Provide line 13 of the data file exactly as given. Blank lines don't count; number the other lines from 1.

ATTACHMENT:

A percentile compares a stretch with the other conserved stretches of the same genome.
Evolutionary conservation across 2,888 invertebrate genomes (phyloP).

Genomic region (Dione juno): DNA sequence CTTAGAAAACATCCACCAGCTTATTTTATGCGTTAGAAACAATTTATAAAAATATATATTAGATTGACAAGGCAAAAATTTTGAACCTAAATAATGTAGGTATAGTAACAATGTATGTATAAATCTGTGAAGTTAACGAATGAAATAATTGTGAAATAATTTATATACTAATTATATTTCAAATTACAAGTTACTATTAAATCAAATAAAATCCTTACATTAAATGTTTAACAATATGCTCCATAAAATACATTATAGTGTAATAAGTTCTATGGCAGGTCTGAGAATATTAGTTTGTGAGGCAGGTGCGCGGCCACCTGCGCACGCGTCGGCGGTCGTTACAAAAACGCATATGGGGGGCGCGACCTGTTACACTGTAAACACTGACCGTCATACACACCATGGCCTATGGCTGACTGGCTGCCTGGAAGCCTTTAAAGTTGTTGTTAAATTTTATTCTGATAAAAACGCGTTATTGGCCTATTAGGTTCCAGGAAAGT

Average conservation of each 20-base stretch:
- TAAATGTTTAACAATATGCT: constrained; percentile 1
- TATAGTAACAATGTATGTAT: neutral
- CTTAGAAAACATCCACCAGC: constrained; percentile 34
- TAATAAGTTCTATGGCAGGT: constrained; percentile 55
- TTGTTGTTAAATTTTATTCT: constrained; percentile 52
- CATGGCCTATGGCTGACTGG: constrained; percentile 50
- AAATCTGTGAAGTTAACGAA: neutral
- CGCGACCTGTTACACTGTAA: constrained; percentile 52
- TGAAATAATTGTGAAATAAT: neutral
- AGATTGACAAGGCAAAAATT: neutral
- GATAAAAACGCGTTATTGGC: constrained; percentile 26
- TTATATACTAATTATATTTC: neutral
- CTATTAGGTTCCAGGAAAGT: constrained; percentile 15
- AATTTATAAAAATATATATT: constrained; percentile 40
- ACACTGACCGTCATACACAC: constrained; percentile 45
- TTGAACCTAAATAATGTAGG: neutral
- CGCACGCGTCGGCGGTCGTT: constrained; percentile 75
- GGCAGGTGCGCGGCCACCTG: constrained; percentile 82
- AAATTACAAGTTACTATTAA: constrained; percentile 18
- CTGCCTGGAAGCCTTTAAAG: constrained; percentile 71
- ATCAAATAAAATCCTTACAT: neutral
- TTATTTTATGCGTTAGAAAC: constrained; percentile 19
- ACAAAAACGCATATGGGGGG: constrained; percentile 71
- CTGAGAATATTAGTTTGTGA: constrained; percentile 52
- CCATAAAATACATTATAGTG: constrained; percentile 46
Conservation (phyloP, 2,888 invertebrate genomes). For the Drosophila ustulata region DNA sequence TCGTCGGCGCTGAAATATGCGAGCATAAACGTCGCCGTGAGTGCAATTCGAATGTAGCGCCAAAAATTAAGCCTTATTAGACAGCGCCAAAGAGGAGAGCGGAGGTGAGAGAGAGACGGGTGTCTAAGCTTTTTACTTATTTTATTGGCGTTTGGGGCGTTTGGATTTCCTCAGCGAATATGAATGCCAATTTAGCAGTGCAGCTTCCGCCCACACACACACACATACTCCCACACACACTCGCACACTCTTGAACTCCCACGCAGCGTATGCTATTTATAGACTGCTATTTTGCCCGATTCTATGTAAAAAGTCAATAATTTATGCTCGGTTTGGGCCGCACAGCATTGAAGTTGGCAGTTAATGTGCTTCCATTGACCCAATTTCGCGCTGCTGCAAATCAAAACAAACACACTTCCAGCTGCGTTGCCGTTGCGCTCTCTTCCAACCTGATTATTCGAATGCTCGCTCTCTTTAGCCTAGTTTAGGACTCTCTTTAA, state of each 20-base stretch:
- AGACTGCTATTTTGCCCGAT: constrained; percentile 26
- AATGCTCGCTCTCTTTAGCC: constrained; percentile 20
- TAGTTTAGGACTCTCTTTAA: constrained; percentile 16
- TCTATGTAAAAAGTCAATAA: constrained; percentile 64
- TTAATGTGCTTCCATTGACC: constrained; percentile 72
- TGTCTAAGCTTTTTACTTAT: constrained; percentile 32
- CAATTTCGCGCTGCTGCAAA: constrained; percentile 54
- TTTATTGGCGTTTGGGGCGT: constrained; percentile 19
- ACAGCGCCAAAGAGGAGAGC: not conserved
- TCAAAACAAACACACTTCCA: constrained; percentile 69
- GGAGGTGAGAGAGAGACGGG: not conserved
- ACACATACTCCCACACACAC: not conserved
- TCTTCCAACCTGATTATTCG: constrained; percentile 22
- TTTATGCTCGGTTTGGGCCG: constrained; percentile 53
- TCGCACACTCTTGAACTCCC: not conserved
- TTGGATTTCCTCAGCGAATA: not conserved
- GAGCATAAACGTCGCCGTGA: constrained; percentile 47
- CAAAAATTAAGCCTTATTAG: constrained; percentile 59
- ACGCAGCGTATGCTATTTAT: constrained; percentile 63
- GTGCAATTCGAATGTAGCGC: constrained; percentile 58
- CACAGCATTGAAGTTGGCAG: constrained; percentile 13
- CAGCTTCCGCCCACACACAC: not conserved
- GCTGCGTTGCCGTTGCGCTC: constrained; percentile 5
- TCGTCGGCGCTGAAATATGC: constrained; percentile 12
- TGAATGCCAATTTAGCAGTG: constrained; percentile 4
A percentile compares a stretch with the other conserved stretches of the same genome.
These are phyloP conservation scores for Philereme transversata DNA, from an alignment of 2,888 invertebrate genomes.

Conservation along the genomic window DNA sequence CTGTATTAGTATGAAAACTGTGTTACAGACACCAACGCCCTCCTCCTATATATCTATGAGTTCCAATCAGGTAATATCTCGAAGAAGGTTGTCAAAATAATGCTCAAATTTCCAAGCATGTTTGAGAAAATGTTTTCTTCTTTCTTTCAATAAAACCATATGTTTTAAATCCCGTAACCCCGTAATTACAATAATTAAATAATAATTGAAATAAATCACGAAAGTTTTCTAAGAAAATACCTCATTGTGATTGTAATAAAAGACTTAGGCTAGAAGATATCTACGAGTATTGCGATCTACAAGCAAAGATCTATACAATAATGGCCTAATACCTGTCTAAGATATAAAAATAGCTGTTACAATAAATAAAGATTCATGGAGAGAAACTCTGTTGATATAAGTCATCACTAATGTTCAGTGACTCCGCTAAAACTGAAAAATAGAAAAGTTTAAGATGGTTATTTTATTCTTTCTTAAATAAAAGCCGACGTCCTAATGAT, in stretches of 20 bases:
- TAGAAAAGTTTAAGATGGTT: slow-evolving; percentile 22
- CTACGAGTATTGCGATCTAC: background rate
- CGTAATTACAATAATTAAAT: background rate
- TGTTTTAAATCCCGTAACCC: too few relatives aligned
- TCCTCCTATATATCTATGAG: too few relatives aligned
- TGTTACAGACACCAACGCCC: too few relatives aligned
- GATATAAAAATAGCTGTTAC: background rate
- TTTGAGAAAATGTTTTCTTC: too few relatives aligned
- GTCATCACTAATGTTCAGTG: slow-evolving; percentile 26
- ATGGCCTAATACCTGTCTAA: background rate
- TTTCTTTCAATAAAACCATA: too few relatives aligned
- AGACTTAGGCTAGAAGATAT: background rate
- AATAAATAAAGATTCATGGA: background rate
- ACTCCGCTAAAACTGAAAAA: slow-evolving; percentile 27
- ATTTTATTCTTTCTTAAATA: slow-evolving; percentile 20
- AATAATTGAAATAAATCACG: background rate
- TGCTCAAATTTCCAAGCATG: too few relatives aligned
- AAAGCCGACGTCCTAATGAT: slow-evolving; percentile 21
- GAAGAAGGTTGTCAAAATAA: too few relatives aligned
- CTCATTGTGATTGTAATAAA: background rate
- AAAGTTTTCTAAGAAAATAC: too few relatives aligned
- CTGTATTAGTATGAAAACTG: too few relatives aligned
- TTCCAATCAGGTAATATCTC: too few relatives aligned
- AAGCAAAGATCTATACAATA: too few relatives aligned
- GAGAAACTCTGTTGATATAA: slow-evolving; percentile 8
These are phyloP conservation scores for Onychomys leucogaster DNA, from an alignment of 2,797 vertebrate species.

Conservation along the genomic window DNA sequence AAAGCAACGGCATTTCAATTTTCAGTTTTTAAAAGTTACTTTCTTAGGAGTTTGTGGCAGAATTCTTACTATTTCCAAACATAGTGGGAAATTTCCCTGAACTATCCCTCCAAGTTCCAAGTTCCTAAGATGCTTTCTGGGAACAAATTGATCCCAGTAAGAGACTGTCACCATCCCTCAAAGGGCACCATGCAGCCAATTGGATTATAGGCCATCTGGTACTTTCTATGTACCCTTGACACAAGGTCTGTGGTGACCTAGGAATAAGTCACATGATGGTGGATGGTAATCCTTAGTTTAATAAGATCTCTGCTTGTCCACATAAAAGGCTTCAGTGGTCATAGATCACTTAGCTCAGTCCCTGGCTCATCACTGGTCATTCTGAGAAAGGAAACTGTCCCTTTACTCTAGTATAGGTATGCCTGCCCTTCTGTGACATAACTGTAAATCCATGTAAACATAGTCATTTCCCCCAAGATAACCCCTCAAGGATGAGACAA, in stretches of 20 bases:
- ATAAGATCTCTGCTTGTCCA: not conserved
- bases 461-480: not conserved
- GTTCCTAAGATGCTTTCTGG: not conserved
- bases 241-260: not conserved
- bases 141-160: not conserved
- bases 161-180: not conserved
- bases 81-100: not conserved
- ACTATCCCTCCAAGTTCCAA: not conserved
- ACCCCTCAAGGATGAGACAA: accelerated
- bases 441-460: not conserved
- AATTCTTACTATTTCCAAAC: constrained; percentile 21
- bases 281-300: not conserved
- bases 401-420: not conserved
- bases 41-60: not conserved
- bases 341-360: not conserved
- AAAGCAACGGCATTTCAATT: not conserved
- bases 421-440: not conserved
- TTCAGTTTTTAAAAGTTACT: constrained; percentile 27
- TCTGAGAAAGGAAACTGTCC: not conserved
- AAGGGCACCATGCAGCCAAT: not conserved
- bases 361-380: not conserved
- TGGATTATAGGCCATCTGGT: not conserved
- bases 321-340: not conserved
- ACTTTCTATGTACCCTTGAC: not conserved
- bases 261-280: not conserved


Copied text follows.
- TGAAATAATTGTGAAATAAT: neutral